I work as a bird conservation biologist and I’m cat lover. I own a beautiful indoor feline. When I moved to a new home, I noticed many cats roaming my new neighbourhood, even young kittens. The area is semi-rural and has many lower income families. It’s very difficult to tell whether these cats have homes, are stray, or are completely feral.
The local municipal humane society is nearly an hour away. Wanting to be a good neighbour, I didn’t want to risk capturing a neighbour’s cat and sending them to the humane society where a family pet might be euthanized if it couldn’t be rehomed. I wanted to do something good for the community and my neighbourhood environment (i.e., the birds that live here).
I contacted a number of animal welfare groups and cat rescues to see if they could help. Most were unable to offer any assistance. However, one particular rescue group decided that they could, despite not having any space to shelter the cats. They lent me humane traps and subsidized spay and neutering the cats that I captured. I’m writing this blog post anonymously as I realize that the topic of trap-neuter-return can be contentious amongst the bird conservation and sometimes the animal welfare community. I would like to remain anonymous in order to ensure that I’m not the recipient of personal attacks from those that disagree with my approach. Part of my decision is related to my personal values and ethics to remain respectful of my neighbours but also attempt to do something good for the welfare of both cats and birds.
When I started trapping, I documented 8 cats. What I didn’t know is that their number was in fact much larger, since many of the cats looked alike. To date, I’ve spayed and neutered 23 cats in my neighbourhood. Some cats that I caught were already fixed and might be owned cats. The cats that were already fixed were scanned for a microchip and examined by a vet. The majority were returned to the location where they were trapped. I was able to find homes for a few of the kittens and a friendly adult cat that were clearly homeless.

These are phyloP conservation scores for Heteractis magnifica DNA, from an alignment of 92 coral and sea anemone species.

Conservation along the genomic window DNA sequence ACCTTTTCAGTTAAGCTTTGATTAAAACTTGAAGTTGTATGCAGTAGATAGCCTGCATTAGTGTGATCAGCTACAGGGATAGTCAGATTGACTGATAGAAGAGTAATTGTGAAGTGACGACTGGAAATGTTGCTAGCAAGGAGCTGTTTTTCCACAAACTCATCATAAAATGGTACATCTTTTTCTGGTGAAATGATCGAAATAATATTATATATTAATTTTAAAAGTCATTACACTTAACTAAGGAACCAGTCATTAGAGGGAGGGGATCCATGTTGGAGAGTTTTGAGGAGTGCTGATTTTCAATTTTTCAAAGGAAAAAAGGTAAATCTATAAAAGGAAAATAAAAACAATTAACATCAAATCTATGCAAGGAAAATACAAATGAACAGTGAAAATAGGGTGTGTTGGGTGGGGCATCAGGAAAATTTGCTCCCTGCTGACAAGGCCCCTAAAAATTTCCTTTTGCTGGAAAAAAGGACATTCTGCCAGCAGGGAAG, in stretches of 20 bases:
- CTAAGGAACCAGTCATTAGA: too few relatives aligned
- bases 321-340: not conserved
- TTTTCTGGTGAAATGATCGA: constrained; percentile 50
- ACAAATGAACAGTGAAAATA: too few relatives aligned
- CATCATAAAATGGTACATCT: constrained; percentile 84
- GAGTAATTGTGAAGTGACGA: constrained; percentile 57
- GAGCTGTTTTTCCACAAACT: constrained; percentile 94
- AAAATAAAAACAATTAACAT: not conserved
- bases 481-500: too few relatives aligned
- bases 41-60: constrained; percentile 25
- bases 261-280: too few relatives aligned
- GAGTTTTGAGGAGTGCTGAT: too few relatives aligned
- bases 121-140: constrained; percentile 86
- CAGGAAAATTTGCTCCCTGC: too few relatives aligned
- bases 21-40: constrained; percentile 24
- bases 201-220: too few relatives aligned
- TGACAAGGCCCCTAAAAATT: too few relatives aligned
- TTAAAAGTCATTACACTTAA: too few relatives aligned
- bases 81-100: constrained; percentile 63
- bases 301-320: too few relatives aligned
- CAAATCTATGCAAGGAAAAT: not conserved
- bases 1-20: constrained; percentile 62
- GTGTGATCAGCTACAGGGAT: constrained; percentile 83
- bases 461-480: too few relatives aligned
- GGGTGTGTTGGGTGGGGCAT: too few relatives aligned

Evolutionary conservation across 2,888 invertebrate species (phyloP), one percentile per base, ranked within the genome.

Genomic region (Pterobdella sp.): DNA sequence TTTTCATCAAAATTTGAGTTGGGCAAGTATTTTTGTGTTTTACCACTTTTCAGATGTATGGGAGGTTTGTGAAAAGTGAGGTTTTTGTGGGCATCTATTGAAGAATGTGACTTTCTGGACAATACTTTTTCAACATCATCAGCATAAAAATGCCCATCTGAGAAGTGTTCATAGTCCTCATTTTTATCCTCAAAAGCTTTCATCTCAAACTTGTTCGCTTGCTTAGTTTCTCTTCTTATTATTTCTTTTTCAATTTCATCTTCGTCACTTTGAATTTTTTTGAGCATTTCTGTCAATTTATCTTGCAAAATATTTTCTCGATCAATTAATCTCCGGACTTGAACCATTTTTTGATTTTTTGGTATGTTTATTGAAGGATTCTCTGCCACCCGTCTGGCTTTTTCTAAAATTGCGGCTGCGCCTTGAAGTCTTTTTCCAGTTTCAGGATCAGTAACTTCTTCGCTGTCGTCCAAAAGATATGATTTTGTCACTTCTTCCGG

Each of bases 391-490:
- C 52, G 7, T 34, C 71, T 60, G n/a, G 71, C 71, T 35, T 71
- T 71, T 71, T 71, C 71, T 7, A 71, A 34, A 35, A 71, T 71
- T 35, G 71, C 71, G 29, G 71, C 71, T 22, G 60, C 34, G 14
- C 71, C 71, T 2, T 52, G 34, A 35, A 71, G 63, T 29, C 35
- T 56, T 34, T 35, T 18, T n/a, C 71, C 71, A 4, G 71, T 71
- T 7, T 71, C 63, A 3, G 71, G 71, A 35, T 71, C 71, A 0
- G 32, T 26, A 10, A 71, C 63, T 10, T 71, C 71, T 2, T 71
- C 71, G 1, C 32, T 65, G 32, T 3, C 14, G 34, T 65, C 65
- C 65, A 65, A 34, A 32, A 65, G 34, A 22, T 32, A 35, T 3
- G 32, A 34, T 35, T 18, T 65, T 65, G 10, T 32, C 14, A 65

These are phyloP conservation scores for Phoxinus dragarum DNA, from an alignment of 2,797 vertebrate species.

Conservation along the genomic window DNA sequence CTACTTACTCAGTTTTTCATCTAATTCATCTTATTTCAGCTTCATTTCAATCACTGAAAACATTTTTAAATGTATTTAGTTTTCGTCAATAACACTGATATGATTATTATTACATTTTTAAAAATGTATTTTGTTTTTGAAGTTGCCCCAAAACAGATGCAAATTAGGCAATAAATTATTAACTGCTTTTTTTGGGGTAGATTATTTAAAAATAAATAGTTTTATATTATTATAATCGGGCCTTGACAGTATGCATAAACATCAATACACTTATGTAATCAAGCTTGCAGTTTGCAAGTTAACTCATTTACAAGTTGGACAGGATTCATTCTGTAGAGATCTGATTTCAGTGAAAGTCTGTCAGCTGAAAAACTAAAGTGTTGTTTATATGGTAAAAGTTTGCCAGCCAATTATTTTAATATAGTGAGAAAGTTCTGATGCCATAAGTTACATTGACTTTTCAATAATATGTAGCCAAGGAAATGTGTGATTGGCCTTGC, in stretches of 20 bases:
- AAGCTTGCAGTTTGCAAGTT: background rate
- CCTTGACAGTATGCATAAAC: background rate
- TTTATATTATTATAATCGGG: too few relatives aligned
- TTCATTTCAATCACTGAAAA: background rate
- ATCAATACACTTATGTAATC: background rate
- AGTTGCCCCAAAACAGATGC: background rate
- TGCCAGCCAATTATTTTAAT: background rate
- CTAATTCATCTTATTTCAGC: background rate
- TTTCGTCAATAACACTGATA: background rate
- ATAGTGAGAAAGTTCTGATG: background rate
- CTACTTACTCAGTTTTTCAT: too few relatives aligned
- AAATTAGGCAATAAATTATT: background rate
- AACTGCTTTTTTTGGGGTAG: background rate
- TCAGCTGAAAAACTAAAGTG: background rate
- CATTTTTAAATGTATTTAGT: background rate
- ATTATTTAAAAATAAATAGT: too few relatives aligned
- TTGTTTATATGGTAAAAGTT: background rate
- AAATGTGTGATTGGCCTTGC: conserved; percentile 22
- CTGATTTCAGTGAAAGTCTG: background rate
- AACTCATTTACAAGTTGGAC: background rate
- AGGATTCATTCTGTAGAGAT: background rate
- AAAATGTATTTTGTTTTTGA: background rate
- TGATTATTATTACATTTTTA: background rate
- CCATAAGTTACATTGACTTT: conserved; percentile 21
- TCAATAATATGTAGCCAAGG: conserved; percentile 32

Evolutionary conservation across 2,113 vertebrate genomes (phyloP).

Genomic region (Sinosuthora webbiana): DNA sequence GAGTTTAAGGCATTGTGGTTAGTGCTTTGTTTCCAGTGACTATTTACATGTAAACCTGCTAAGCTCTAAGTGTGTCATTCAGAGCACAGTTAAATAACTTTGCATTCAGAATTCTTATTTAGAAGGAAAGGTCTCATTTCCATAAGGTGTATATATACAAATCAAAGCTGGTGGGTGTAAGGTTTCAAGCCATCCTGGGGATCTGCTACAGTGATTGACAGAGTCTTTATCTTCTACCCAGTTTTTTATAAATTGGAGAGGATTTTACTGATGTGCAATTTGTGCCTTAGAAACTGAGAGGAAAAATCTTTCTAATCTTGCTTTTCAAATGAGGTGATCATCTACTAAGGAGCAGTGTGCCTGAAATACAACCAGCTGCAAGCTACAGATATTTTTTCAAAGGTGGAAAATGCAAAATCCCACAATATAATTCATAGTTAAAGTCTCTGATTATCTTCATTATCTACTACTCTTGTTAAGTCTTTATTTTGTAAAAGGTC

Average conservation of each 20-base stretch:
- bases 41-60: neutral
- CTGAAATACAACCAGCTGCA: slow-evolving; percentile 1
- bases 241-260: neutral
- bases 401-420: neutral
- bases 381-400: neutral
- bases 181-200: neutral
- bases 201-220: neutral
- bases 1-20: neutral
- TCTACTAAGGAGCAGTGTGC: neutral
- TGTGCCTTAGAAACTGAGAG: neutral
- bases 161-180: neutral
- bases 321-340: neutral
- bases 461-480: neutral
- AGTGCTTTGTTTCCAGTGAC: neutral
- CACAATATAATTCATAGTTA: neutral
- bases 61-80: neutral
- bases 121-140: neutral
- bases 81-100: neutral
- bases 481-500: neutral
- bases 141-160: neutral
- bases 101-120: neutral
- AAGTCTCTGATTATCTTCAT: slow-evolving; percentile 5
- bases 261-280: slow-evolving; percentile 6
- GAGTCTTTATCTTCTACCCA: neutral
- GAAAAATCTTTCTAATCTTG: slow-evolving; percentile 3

Today, there are less cats roaming in my neighbourhood, only a year after starting my backyard spay-neuter project. I probably couldn’t have done it without the help of the animal welfare group. My neighbourhood would still have a large number of feral cats breeding and multiplying. The vet that fixed the cats admitted that they were healthy, breeding and that neighbours were likely feeding them. I understand that the neighbours are responding to the cats’ hunger, but it’s really important that these cats get fixed if we’re going to reduce cat overpopulation and the associated suffering.
The alternative would have been to ignore the cats that roam the neighbourhood while they keep on proliferating – which is what most people do. These cats live in harsh conditions and they’re typically scared. I would rather not see any more cats born outside (nor do I like them hurting wild birds). My small project simply demonstrated that bird enthusiasts as well as animal welfare activists need each other and can work together towards an end goal that we mutually agree upon: fewer outdoor cats.
Together, we can accomplish even greater things.
– Anonymous Guest Blogger